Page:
Western Kentucky University if one of seven academic programs working on a joint Knight Brothers 21st Century News Challenge grant (Ithaca College, Kansas State, Michigan State, Saint Michael’s College, the Univeristy of Kansas, and the University of Nevada-Las Vegas).

Three student-developed projects were presented at the Online News Association conference last year. This summer, the innovative digital news projects are being tested at newspapers. We were instructed to use open-source software for our projects.

Open-source is free. In the open-source community, there are comparable programs for every retail package produced by the big companies. Open-source software can be well- documented and is often supported by a large community of programmers.

For example, Gimp, an open-source tool that does most of what Adobe Photoshop does, can be downloaded for free at www.gimp.org. Adobe Photoshop CS3 is a minimum of $369.00. The developers who maintain Gimp provide downloadable manuals and plug-ins and tutorials as well. They even have a user forum. Gimp is stable and well- respected in the design community. Amazon.com lists at least five recent how-to books on Gimp.

Another open-source example is OpenOffice (available at www.openoffice.org). Students who may end up writing for a living can download this very robust office suite for free and for just about any computer platform including Windows and OSX. The program includes a word processor, a presentation program, a spreadsheet program and a basic drawing program. Sound familiar?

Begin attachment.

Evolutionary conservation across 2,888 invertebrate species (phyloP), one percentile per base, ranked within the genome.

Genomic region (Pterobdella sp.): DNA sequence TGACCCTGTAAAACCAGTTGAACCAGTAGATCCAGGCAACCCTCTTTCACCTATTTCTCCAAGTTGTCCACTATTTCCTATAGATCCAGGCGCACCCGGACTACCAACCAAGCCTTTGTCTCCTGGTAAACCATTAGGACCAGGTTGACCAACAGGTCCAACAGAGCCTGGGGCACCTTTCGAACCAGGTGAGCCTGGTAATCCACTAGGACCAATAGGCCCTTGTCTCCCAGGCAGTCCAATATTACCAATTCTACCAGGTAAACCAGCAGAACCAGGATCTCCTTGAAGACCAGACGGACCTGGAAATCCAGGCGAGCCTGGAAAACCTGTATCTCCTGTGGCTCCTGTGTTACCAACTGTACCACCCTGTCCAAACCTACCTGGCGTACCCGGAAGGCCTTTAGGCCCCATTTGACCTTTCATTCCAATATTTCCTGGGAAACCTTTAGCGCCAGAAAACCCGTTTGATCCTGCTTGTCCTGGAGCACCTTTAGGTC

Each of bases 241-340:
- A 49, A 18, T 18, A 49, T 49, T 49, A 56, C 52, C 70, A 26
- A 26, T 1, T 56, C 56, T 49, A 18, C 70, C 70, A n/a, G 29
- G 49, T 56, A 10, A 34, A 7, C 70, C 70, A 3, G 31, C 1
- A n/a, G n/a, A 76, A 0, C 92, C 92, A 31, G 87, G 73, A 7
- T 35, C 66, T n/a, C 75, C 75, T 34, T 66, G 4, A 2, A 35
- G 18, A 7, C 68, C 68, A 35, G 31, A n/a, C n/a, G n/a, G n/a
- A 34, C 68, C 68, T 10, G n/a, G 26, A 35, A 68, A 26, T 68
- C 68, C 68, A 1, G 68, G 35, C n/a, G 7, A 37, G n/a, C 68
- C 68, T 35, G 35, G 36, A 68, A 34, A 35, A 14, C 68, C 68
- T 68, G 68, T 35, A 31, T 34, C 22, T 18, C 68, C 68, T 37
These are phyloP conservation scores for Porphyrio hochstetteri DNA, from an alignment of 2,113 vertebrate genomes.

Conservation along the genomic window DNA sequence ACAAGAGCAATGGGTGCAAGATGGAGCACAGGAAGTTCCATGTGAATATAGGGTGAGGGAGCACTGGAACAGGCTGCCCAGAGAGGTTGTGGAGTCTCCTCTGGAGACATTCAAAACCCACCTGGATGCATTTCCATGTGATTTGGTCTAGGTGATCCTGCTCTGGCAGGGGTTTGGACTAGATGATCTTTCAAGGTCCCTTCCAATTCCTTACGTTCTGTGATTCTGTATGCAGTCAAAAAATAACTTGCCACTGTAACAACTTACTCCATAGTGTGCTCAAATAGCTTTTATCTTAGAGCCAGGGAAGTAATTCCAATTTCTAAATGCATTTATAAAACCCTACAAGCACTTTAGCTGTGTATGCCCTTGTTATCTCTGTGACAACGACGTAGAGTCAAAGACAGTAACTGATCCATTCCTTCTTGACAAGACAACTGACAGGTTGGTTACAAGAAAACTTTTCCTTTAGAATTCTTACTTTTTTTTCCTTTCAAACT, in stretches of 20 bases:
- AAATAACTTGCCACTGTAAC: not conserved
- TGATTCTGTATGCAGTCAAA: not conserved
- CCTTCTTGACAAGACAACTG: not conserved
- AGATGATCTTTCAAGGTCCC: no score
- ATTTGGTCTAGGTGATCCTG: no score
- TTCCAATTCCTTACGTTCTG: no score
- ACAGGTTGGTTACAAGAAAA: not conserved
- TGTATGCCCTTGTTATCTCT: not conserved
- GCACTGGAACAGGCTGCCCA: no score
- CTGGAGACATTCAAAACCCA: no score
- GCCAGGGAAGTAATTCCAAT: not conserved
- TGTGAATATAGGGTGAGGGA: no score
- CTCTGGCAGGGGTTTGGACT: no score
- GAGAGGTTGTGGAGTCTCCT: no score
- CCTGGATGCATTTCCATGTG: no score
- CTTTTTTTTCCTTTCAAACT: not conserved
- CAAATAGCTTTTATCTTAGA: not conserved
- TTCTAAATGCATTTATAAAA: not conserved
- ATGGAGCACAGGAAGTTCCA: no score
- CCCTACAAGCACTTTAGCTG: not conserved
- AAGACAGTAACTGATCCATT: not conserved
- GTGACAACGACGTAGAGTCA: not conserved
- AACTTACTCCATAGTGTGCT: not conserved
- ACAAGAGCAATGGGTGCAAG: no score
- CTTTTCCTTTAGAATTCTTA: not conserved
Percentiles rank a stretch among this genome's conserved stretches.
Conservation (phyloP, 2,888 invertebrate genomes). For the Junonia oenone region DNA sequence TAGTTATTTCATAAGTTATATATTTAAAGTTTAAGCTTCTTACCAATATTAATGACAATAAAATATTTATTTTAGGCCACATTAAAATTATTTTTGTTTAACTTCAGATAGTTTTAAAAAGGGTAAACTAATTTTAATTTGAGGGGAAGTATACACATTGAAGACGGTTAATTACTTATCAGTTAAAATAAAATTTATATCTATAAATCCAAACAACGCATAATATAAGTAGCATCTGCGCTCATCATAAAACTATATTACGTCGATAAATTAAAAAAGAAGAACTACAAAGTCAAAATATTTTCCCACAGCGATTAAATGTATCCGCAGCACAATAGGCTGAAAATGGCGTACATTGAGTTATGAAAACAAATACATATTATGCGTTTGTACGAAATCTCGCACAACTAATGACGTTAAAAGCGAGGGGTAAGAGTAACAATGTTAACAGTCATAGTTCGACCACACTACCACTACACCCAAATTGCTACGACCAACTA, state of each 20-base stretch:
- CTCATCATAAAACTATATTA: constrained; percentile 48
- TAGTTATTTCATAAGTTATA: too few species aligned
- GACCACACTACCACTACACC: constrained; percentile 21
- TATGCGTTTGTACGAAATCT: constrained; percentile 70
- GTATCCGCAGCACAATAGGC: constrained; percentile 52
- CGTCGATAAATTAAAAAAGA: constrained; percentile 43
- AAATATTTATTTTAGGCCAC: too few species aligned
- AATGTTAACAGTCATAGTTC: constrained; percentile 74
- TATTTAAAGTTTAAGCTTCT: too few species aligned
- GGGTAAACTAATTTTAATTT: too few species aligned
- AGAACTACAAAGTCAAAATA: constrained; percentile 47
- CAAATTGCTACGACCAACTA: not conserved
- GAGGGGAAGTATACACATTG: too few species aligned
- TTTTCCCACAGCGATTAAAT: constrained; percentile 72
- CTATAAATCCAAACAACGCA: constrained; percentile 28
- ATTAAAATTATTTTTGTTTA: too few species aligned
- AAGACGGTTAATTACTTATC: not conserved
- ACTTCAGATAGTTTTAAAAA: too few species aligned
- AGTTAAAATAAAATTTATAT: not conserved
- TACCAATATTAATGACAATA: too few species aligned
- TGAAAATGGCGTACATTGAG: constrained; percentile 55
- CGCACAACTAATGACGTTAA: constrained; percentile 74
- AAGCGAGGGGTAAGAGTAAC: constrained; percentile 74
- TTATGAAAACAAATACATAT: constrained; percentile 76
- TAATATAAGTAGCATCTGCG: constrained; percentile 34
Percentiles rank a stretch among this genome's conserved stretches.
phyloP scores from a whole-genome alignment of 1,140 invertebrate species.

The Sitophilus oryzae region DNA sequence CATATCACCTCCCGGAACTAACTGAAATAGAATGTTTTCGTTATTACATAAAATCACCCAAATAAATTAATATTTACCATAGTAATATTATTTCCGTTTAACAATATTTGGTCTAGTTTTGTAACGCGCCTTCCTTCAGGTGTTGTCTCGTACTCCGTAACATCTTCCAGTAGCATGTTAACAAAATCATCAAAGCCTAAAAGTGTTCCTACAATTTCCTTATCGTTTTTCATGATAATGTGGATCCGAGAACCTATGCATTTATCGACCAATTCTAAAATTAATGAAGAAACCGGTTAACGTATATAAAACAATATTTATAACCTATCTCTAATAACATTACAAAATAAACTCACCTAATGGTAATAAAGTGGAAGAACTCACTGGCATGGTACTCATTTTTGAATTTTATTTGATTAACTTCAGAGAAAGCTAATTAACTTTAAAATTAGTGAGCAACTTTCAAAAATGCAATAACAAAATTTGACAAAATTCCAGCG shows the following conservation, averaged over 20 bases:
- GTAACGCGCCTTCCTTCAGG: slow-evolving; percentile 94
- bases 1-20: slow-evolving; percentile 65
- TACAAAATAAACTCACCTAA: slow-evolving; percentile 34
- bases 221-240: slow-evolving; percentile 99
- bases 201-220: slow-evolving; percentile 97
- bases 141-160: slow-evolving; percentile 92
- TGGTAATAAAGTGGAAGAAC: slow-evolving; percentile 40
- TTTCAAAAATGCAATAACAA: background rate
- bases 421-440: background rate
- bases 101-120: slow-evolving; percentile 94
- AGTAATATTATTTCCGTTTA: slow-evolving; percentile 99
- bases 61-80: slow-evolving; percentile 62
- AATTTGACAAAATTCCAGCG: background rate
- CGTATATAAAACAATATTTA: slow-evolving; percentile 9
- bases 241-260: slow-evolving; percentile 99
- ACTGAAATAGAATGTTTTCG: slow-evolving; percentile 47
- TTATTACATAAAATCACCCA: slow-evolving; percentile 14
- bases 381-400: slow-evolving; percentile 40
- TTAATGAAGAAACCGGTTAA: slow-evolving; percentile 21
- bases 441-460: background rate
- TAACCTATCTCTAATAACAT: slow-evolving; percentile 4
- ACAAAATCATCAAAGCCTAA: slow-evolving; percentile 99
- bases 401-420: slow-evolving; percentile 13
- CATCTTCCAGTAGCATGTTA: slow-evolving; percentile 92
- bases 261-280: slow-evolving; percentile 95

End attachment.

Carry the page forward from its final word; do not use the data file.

OpenOffice is very much like Microsoft Office—-some proponents think it may even be better. OpenOffice can even open existing Microsoft Office files and save them out again in Microsoft Office compatible formats. There are no fewer than six how-to manuals available via your local bookstore (or the Web) for OpenOffice.

We tell our students that when they for go a job interview, the employer is going to be more impressed if they can do “Flash” rather than an open-source software.

Is it okay to only teach the open-software and save the students some money?